I was feeling totally fine, in fact, I was better than fine. I was on my way to New Zealand to road trip the south island for the next week and couldn’t have been more excited! So you can imagine it was a bit of a surprise when I found myself fainting at 30,000 feet in the air.
I had gotten to the airport extra early and found the perfect cozy corner to sit myself in, to do a bit of work. I had ordered a pizza and a nice cold beer. Everything was going smoothly! I boarded the plane, settled into my window seat (always), and closed my eyes to nap. I had noticed that the seats felt a little more cramped than usual. I fly Jetstar often so I found it a little out of the ordinary, but nothing to be alarmed about.
About 30 minutes later, I woke up suddenly and was not feeling well, I mean REALLY not feeling well. My vision started to black out and I got a sinking feeling in my stomach: I’m about to faint. Luckily, the flight attendants just happened to be going by serving refreshments at that moment. I got the attention of one of them, said “I think I’m going to faint,” and it all went blank.
Next thing I knew, I was waking up to my row being cleared and an oxygen mask being strapped to my face. I could tell everyone was worried but they remained calm. They kept trying to get me to talk, which wasn’t an easy task with an oxygen mask on, but I managed to get out that it might be low blood sugar and asked for some sprite or chocolate. It helped a little, but not a lot.
Then the anxiety kicked in. I started panicking that I had just fainted on a plane and was about to land in a foreign country for the first time at 2 in the morning where I had no one to help me. I was terrified. And to make matters worse, everyone was staring at me. I just told myself to stay calm and keep taking big deep breaths.
This one flight attendant, I wish I knew her name so I could thank her, sat with me the remainder of the flight. She constantly made sure I was okay, checked my oxygen levels, and all around made me feel comfortable in a very frightening situation. Luckily, as the plane began to descend, I started feeling better and was able to walk off the plane on my own.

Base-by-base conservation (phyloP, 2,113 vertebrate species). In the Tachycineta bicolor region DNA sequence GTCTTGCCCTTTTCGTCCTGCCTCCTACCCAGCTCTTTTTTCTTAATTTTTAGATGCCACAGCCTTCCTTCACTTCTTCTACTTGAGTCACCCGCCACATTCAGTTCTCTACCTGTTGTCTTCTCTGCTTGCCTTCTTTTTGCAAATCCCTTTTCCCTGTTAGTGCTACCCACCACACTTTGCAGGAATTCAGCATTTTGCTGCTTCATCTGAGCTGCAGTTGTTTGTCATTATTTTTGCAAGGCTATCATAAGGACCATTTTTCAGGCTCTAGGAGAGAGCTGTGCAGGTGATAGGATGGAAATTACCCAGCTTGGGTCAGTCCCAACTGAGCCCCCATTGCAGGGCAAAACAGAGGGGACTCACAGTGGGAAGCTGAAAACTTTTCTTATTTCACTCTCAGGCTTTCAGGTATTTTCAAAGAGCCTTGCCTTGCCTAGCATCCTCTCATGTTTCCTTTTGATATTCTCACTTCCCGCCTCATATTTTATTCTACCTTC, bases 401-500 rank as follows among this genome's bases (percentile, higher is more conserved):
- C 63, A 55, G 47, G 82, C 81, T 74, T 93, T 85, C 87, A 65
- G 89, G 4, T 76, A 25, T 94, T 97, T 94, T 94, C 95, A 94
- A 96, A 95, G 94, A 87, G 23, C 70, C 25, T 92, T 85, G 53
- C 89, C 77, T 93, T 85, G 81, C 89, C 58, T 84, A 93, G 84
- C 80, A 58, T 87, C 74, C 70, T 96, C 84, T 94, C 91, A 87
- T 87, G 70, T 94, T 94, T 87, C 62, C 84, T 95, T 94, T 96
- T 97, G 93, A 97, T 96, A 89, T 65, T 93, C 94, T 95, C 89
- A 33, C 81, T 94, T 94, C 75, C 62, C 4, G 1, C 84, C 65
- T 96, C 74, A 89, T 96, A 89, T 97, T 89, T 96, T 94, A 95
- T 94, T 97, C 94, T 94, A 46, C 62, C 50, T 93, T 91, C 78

Traveling solo can be really exciting, but it also comes with its drawbacks. It was really scary landing in a country where I had no one to rely on after that ordeal, but I just had to push through and deal with it. Though I would much rather have a traveling partner, traveling solo does make you face some uncomfortable situations and you grow from them.
Passing out mid-flight is not a small thing — it’s scary and alarming. Especially when you’re flying into a foreign country for the first time at 2 in the morning. The flight attendants were ready to call the paramedics should I have needed it when we landed. Luckily, that wasn’t necessary. But, had it come to that, it would’ve been a perfect example of when travel insurance comes in handy.
I know flight attendants deal with a lot of shit, so I really just wanted to take this post to thank those Jetstar flight attendants for being so great, and also all flight attendants that go above and beyond their job requirements. I know a lot of airlines are getting a lot of bad press lately (including Jetstar) so I just wanted to share a little good karma.
Ever had any scary situations like this on a flight? Would love to hear about them!
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